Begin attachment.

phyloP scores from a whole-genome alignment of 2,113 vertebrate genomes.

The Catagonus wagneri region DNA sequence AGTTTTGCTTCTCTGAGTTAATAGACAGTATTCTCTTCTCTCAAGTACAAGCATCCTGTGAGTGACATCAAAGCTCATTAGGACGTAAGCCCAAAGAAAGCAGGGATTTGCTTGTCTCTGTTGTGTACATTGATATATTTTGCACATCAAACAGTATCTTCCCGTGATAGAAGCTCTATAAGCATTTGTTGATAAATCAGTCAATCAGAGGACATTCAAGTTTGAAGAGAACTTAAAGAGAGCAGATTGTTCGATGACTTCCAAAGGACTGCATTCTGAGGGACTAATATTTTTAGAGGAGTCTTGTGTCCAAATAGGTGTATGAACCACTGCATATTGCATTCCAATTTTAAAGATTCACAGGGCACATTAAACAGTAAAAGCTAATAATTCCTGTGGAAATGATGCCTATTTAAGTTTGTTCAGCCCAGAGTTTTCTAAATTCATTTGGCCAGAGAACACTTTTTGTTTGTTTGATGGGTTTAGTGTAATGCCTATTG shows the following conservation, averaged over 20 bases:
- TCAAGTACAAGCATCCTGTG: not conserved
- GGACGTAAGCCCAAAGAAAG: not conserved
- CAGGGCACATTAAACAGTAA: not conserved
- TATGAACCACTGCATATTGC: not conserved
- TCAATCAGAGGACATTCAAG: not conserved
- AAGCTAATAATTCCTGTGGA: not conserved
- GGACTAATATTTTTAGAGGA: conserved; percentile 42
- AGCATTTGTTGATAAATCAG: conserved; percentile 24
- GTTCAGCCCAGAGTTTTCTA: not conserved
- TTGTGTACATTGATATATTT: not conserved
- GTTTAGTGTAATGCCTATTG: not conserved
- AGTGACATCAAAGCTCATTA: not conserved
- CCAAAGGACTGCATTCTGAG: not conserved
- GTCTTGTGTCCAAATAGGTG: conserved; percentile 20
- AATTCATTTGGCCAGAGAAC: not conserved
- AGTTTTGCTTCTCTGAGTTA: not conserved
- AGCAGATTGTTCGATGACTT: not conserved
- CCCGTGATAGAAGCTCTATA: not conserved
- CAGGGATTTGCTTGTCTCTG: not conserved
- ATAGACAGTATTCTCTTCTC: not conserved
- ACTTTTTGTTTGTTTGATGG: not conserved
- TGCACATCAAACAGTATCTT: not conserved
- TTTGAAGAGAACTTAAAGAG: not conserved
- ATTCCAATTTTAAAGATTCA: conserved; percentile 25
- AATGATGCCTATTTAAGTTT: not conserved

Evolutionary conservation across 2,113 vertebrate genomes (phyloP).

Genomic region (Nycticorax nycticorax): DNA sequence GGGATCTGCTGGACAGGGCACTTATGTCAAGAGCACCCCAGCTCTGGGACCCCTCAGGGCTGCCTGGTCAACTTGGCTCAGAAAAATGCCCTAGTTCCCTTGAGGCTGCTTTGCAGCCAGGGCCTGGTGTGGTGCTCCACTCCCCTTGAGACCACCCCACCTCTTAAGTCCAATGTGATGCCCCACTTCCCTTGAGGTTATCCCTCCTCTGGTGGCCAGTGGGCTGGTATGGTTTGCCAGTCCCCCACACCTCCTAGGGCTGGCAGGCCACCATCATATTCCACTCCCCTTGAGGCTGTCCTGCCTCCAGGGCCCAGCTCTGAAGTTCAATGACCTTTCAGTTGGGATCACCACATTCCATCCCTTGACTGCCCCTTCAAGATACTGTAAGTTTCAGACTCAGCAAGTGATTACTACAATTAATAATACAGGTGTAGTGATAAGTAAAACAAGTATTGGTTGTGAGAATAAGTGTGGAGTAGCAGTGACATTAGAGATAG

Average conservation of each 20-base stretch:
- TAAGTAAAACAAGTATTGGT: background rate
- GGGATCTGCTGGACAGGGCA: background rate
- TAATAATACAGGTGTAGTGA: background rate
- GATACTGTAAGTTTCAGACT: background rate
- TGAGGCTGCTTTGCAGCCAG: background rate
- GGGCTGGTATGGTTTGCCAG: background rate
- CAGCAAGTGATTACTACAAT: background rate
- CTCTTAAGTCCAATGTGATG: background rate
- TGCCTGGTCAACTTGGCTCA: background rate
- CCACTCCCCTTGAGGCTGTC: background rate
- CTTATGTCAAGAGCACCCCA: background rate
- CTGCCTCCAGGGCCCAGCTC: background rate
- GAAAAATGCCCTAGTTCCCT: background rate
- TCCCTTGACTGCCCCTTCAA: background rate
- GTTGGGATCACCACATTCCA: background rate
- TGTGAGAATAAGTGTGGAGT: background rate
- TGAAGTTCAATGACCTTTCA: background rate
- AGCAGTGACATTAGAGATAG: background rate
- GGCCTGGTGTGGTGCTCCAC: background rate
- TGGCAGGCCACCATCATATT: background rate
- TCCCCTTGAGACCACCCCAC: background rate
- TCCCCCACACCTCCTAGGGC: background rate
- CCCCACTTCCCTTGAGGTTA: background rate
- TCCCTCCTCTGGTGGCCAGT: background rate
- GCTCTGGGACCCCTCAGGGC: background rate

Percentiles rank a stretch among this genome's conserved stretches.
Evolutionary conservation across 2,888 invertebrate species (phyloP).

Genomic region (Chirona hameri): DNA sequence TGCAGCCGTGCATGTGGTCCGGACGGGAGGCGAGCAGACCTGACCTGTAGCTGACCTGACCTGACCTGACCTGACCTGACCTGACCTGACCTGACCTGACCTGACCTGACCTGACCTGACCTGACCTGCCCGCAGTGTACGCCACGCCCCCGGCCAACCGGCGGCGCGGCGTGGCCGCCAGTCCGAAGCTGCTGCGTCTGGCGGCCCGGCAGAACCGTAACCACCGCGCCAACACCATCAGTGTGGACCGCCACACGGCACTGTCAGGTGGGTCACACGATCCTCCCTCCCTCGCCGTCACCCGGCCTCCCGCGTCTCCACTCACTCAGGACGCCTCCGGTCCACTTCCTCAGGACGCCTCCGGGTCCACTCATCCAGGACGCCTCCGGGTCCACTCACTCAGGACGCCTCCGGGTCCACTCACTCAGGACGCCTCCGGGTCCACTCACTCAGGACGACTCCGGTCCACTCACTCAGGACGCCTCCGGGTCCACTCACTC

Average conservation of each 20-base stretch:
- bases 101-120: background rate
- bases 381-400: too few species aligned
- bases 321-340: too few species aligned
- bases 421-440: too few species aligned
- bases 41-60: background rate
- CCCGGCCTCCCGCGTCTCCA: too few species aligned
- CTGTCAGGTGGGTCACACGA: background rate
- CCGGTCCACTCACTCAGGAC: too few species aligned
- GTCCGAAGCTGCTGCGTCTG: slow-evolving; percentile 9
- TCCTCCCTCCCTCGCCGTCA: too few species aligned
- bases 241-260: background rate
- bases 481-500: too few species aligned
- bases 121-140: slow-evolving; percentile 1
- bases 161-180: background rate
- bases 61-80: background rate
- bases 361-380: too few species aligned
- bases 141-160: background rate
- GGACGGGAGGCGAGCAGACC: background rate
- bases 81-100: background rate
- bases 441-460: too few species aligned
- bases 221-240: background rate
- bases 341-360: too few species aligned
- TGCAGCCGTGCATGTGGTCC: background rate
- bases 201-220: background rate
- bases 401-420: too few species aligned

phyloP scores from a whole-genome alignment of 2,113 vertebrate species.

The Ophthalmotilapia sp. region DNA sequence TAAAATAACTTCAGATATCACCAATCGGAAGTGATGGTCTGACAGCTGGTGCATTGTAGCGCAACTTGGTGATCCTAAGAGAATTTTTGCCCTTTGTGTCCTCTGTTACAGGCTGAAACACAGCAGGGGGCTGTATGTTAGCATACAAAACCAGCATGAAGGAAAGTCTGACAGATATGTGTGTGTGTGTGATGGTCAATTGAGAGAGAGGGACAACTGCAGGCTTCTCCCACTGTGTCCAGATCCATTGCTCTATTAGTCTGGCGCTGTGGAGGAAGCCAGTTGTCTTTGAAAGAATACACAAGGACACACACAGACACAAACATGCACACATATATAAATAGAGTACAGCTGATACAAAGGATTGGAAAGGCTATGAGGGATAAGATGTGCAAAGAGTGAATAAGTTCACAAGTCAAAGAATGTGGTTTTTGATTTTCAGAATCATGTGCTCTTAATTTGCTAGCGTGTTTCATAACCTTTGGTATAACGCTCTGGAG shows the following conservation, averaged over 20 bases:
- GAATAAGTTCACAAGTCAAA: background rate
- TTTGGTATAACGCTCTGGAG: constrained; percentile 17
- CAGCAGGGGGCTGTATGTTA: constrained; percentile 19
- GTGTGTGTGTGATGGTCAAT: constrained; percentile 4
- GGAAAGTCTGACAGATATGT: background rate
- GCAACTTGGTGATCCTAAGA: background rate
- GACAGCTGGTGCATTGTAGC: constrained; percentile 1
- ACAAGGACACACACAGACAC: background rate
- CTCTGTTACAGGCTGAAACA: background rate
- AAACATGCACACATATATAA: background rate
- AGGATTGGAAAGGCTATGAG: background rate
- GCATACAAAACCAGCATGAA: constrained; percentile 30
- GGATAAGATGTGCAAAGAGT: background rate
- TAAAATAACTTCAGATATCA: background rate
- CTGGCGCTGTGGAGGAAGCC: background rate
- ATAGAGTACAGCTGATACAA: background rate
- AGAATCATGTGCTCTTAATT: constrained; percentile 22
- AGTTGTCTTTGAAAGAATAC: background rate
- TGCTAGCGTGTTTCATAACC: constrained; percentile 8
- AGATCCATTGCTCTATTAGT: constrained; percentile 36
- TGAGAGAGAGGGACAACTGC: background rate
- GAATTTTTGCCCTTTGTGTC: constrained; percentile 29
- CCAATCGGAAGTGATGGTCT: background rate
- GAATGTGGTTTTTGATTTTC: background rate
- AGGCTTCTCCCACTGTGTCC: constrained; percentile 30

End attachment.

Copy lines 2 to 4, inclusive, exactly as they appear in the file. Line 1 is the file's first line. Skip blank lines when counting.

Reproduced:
The Catagonus wagneri region DNA sequence AGTTTTGCTTCTCTGAGTTAATAGACAGTATTCTCTTCTCTCAAGTACAAGCATCCTGTGAGTGACATCAAAGCTCATTAGGACGTAAGCCCAAAGAAAGCAGGGATTTGCTTGTCTCTGTTGTGTACATTGATATATTTTGCACATCAAACAGTATCTTCCCGTGATAGAAGCTCTATAAGCATTTGTTGATAAATCAGTCAATCAGAGGACATTCAAGTTTGAAGAGAACTTAAAGAGAGCAGATTGTTCGATGACTTCCAAAGGACTGCATTCTGAGGGACTAATATTTTTAGAGGAGTCTTGTGTCCAAATAGGTGTATGAACCACTGCATATTGCATTCCAATTTTAAAGATTCACAGGGCACATTAAACAGTAAAAGCTAATAATTCCTGTGGAAATGATGCCTATTTAAGTTTGTTCAGCCCAGAGTTTTCTAAATTCATTTGGCCAGAGAACACTTTTTGTTTGTTTGATGGGTTTAGTGTAATGCCTATTG shows the following conservation, averaged over 20 bases:
- TCAAGTACAAGCATCCTGTG: not conserved
- GGACGTAAGCCCAAAGAAAG: not conserved